Roger Ebert said (or, perhaps, wrote), “No good movie is too long and no bad movie is short enough.” Knowing that, please also know that I lament the fact that “Tea with the Dames” barely cracks 80 minutes.
Directed by Roger Michell, the film is a documentary looking at four legendary actresses, all of whom have been friends for decades. Specifically, the four are Dame Maggie Smith, Dame Judi Dench, Dame Eileen Atkins, and Dame Joan Plowright.
Not an exhaustive look at the Dames, their lives, and careers, “Tea with the Dames” is, however, an intimate one. Shot at a cottage seemingly owned by Plowright, the documentary has the actresses sat down in various combinations and allows them to talk, occasionally prompted by an off screen voice (one assumes it is Michell’s).
Consequently, we in the audience are flies on the wall during discussions like one where the four women talk about performing the title role in, or turning down, “Antony and Cleopatra.” They remember the times they have had at the cottage with Plowright’s husband and how they were scared to work with him on stage (the gentleman in question is Sir Laurence Olivier).
Beyond a shadow of a doubt, the women are more cautious about opening up on certain occasions than others, and the absolute best bits are the portions where one of the Dames is caught off guard by a question or a remembrance. There are moments in the film when they might end up singing a tune, or doing part of a speech, or tearing up, but while there is an honesty through all of it, it is a heightened one when the women are caught unawares.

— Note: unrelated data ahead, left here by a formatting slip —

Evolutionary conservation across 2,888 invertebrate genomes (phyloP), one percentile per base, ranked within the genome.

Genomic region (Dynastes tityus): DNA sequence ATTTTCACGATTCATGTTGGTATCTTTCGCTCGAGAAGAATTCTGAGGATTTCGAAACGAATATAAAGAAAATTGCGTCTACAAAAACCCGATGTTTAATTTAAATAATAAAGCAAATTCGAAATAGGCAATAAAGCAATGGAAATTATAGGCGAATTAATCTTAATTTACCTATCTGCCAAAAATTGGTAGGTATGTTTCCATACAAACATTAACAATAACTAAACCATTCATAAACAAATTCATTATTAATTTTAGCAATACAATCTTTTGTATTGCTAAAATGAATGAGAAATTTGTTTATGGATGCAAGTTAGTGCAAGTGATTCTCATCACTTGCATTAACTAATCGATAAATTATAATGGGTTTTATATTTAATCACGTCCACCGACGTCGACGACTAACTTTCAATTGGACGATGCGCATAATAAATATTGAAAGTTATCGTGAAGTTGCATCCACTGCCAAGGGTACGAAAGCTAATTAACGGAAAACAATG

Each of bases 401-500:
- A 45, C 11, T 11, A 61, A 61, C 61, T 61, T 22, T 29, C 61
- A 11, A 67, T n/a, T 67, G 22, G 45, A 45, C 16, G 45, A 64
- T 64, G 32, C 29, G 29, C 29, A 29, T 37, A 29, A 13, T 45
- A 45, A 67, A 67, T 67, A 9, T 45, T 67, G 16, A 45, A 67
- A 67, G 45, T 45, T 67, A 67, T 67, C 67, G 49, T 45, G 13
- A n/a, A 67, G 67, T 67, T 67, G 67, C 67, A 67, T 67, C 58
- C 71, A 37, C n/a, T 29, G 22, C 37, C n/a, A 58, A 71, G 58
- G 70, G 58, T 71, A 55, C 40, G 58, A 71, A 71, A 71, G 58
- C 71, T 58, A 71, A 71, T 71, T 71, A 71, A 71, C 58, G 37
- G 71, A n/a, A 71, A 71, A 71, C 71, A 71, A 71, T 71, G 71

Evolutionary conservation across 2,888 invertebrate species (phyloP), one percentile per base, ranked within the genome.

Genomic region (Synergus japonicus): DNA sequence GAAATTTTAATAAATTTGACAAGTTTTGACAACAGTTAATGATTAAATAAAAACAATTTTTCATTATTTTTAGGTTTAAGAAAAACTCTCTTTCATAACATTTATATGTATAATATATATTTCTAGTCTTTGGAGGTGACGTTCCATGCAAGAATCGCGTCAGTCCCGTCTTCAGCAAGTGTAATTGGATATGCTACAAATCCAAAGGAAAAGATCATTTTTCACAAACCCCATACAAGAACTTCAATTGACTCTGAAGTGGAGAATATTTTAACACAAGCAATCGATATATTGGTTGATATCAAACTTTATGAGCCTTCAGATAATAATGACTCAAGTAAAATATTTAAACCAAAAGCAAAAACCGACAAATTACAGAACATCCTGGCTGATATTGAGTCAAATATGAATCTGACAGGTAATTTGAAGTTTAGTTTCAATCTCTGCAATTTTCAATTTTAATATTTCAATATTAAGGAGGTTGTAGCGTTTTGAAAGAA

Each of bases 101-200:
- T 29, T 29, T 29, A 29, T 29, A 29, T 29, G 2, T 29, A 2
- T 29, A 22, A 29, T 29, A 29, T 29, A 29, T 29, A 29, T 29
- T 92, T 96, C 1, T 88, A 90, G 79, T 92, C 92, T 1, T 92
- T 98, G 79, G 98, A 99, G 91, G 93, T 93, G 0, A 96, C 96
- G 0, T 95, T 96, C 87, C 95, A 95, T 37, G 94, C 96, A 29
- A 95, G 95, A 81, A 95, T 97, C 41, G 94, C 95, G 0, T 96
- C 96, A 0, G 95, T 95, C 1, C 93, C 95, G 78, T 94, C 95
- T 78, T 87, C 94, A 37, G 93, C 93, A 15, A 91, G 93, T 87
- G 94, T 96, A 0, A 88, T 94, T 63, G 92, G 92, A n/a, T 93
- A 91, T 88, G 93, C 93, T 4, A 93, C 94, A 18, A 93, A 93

More than once, the camera stays on the Dames between or before takes, and that is something to which they become wise along the way. Even so, the effect of these added glimpses, of watching them prepare or have their makeup done, is to further wipe away the finished exterior and give us a good look inside.
Kudos must also go to the team working with Michell behind the scenes. The audience is repeatedly treated to old photographs or footage that goes with whatever the Dames are discussing. It cannot have been easy to find it all, and it adds much to the movie.
Despite all the good, as indicated, there are certainly occasions when it feels as though the women have their defenses up and are preventing the reveal of something deep inside. There are also moments that leave the audience desperately wanting the women to expand upon whatever story they are telling or to hear someone else’s opinion on it. It all proceeds too rapidly. One almost wishes the camera had simply been plopped down in the room, turned on, and the film was the uncut result of that time.
Outside of “Tea with the Dames” being extended to something far more in depth, or getting the chance to sit down with the Dames and a cuppa myself, what I was really left wanting was a companion piece. I would love a film that delves into the making of this movie, offering up a behind the scenes look at how it was put together and what was left on the cutting room floor.
Those who watch the film will certainly have their own favorite discussions (for me, it is the talk of playing Cleopatra), but there is a little bit of something for everyone. It is a truly beautiful look at these real individuals who whom we have all seen on stage and/or screen for so long. Don’t miss it.
photo credit: IFC Films